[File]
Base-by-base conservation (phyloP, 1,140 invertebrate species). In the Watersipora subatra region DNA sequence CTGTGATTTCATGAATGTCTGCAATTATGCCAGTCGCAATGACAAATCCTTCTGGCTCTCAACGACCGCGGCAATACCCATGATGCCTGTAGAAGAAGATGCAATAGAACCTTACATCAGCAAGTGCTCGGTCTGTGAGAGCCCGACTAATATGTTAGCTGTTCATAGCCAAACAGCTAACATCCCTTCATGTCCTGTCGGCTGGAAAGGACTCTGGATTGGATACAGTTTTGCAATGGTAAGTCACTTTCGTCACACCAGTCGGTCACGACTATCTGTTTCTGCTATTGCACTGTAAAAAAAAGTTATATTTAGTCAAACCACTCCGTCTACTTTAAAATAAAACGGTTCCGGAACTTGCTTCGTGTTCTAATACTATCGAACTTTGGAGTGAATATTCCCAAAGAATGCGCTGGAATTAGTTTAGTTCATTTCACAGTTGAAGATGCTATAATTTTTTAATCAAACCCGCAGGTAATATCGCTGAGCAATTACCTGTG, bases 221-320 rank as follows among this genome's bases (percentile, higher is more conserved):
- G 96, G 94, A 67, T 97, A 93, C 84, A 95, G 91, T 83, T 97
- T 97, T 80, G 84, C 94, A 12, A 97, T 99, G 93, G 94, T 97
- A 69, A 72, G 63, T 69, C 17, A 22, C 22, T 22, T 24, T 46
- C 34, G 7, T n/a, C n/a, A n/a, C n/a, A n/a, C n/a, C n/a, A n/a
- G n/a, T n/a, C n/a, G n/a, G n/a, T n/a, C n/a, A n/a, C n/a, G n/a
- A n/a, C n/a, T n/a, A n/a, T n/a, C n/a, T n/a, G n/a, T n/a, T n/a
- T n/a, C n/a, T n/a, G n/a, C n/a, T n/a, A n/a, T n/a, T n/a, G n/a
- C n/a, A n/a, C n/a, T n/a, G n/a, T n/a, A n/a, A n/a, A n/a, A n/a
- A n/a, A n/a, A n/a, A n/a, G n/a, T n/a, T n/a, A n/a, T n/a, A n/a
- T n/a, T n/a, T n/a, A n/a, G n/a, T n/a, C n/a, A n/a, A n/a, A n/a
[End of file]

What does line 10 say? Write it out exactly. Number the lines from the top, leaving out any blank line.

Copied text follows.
- A n/a, A n/a, A n/a, A n/a, G n/a, T n/a, T n/a, A n/a, T n/a, A n/a